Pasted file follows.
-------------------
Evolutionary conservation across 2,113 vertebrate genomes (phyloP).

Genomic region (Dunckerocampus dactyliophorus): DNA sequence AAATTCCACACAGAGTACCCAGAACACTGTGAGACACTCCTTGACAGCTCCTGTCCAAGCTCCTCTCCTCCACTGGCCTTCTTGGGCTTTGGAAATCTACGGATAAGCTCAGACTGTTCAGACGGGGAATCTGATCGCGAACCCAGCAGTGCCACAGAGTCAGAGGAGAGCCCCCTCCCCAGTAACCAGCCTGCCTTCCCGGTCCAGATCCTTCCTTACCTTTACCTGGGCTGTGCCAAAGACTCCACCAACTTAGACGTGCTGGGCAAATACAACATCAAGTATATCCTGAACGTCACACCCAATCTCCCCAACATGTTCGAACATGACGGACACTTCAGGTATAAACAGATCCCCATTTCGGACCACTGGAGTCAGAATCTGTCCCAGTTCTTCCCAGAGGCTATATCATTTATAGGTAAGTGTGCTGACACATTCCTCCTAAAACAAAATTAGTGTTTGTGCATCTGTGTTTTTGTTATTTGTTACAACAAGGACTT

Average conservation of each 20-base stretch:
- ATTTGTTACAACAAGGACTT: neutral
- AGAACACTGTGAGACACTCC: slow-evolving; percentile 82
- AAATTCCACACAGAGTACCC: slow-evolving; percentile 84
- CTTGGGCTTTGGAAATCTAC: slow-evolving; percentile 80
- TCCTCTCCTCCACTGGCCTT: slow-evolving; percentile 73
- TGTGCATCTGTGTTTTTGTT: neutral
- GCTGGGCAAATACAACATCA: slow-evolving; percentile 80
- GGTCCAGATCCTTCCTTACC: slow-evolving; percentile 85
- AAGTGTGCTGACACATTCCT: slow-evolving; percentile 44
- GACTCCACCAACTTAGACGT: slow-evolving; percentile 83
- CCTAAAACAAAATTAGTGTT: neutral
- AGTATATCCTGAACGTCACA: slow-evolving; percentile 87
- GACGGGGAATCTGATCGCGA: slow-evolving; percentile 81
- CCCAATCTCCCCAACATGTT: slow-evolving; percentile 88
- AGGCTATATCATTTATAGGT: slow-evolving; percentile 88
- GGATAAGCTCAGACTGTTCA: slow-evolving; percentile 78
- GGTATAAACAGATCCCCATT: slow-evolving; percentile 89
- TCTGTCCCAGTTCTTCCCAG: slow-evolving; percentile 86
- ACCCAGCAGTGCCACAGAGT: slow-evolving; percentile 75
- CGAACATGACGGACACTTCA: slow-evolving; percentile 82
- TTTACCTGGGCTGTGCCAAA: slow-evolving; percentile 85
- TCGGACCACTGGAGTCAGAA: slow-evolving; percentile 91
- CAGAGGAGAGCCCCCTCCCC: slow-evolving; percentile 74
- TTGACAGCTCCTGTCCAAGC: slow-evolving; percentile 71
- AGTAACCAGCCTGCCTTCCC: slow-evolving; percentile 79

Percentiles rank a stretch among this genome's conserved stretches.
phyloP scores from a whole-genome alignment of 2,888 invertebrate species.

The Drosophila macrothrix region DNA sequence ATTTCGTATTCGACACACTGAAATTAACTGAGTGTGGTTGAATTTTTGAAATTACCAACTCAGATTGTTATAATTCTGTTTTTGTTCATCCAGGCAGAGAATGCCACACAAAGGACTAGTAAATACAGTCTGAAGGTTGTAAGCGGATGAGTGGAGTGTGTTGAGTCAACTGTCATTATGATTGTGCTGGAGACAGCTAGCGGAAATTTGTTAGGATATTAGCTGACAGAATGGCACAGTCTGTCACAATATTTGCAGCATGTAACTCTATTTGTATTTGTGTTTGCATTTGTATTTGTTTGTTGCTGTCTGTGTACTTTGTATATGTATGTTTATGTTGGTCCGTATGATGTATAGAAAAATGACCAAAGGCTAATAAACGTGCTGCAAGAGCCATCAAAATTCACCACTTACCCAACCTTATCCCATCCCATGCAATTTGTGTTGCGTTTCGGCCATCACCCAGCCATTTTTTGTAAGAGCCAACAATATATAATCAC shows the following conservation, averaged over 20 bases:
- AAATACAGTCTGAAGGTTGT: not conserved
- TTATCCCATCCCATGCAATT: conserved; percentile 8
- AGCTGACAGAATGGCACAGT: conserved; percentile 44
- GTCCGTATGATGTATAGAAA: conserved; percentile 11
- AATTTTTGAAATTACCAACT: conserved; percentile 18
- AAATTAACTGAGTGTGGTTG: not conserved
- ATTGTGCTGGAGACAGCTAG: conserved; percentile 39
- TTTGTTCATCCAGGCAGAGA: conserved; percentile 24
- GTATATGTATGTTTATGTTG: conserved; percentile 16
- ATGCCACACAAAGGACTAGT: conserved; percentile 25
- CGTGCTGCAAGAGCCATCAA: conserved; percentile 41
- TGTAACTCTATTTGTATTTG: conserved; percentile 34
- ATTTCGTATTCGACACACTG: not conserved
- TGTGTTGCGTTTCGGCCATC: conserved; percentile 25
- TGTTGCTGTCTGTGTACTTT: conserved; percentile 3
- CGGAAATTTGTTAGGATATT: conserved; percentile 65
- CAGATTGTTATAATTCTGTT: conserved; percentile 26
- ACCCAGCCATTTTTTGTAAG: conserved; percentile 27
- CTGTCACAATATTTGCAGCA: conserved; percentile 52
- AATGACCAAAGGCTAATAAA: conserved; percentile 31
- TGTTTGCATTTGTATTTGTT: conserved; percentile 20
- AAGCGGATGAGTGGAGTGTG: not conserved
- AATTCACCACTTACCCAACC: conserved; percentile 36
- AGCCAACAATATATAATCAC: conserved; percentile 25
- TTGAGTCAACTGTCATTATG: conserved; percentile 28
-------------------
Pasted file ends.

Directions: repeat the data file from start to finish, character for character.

Evolutionary conservation across 2,113 vertebrate genomes (phyloP).

Genomic region (Dunckerocampus dactyliophorus): DNA sequence AAATTCCACACAGAGTACCCAGAACACTGTGAGACACTCCTTGACAGCTCCTGTCCAAGCTCCTCTCCTCCACTGGCCTTCTTGGGCTTTGGAAATCTACGGATAAGCTCAGACTGTTCAGACGGGGAATCTGATCGCGAACCCAGCAGTGCCACAGAGTCAGAGGAGAGCCCCCTCCCCAGTAACCAGCCTGCCTTCCCGGTCCAGATCCTTCCTTACCTTTACCTGGGCTGTGCCAAAGACTCCACCAACTTAGACGTGCTGGGCAAATACAACATCAAGTATATCCTGAACGTCACACCCAATCTCCCCAACATGTTCGAACATGACGGACACTTCAGGTATAAACAGATCCCCATTTCGGACCACTGGAGTCAGAATCTGTCCCAGTTCTTCCCAGAGGCTATATCATTTATAGGTAAGTGTGCTGACACATTCCTCCTAAAACAAAATTAGTGTTTGTGCATCTGTGTTTTTGTTATTTGTTACAACAAGGACTT

Average conservation of each 20-base stretch:
- ATTTGTTACAACAAGGACTT: neutral
- AGAACACTGTGAGACACTCC: slow-evolving; percentile 82
- AAATTCCACACAGAGTACCC: slow-evolving; percentile 84
- CTTGGGCTTTGGAAATCTAC: slow-evolving; percentile 80
- TCCTCTCCTCCACTGGCCTT: slow-evolving; percentile 73
- TGTGCATCTGTGTTTTTGTT: neutral
- GCTGGGCAAATACAACATCA: slow-evolving; percentile 80
- GGTCCAGATCCTTCCTTACC: slow-evolving; percentile 85
- AAGTGTGCTGACACATTCCT: slow-evolving; percentile 44
- GACTCCACCAACTTAGACGT: slow-evolving; percentile 83
- CCTAAAACAAAATTAGTGTT: neutral
- AGTATATCCTGAACGTCACA: slow-evolving; percentile 87
- GACGGGGAATCTGATCGCGA: slow-evolving; percentile 81
- CCCAATCTCCCCAACATGTT: slow-evolving; percentile 88
- AGGCTATATCATTTATAGGT: slow-evolving; percentile 88
- GGATAAGCTCAGACTGTTCA: slow-evolving; percentile 78
- GGTATAAACAGATCCCCATT: slow-evolving; percentile 89
- TCTGTCCCAGTTCTTCCCAG: slow-evolving; percentile 86
- ACCCAGCAGTGCCACAGAGT: slow-evolving; percentile 75
- CGAACATGACGGACACTTCA: slow-evolving; percentile 82
- TTTACCTGGGCTGTGCCAAA: slow-evolving; percentile 85
- TCGGACCACTGGAGTCAGAA: slow-evolving; percentile 91
- CAGAGGAGAGCCCCCTCCCC: slow-evolving; percentile 74
- TTGACAGCTCCTGTCCAAGC: slow-evolving; percentile 71
- AGTAACCAGCCTGCCTTCCC: slow-evolving; percentile 79

Percentiles rank a stretch among this genome's conserved stretches.
phyloP scores from a whole-genome alignment of 2,888 invertebrate species.

The Drosophila macrothrix region DNA sequence ATTTCGTATTCGACACACTGAAATTAACTGAGTGTGGTTGAATTTTTGAAATTACCAACTCAGATTGTTATAATTCTGTTTTTGTTCATCCAGGCAGAGAATGCCACACAAAGGACTAGTAAATACAGTCTGAAGGTTGTAAGCGGATGAGTGGAGTGTGTTGAGTCAACTGTCATTATGATTGTGCTGGAGACAGCTAGCGGAAATTTGTTAGGATATTAGCTGACAGAATGGCACAGTCTGTCACAATATTTGCAGCATGTAACTCTATTTGTATTTGTGTTTGCATTTGTATTTGTTTGTTGCTGTCTGTGTACTTTGTATATGTATGTTTATGTTGGTCCGTATGATGTATAGAAAAATGACCAAAGGCTAATAAACGTGCTGCAAGAGCCATCAAAATTCACCACTTACCCAACCTTATCCCATCCCATGCAATTTGTGTTGCGTTTCGGCCATCACCCAGCCATTTTTTGTAAGAGCCAACAATATATAATCAC shows the following conservation, averaged over 20 bases:
- AAATACAGTCTGAAGGTTGT: not conserved
- TTATCCCATCCCATGCAATT: conserved; percentile 8
- AGCTGACAGAATGGCACAGT: conserved; percentile 44
- GTCCGTATGATGTATAGAAA: conserved; percentile 11
- AATTTTTGAAATTACCAACT: conserved; percentile 18
- AAATTAACTGAGTGTGGTTG: not conserved
- ATTGTGCTGGAGACAGCTAG: conserved; percentile 39
- TTTGTTCATCCAGGCAGAGA: conserved; percentile 24
- GTATATGTATGTTTATGTTG: conserved; percentile 16
- ATGCCACACAAAGGACTAGT: conserved; percentile 25
- CGTGCTGCAAGAGCCATCAA: conserved; percentile 41
- TGTAACTCTATTTGTATTTG: conserved; percentile 34
- ATTTCGTATTCGACACACTG: not conserved
- TGTGTTGCGTTTCGGCCATC: conserved; percentile 25
- TGTTGCTGTCTGTGTACTTT: conserved; percentile 3
- CGGAAATTTGTTAGGATATT: conserved; percentile 65
- CAGATTGTTATAATTCTGTT: conserved; percentile 26
- ACCCAGCCATTTTTTGTAAG: conserved; percentile 27
- CTGTCACAATATTTGCAGCA: conserved; percentile 52
- AATGACCAAAGGCTAATAAA: conserved; percentile 31
- TGTTTGCATTTGTATTTGTT: conserved; percentile 20
- AAGCGGATGAGTGGAGTGTG: not conserved
- AATTCACCACTTACCCAACC: conserved; percentile 36
- AGCCAACAATATATAATCAC: conserved; percentile 25
- TTGAGTCAACTGTCATTATG: conserved; percentile 28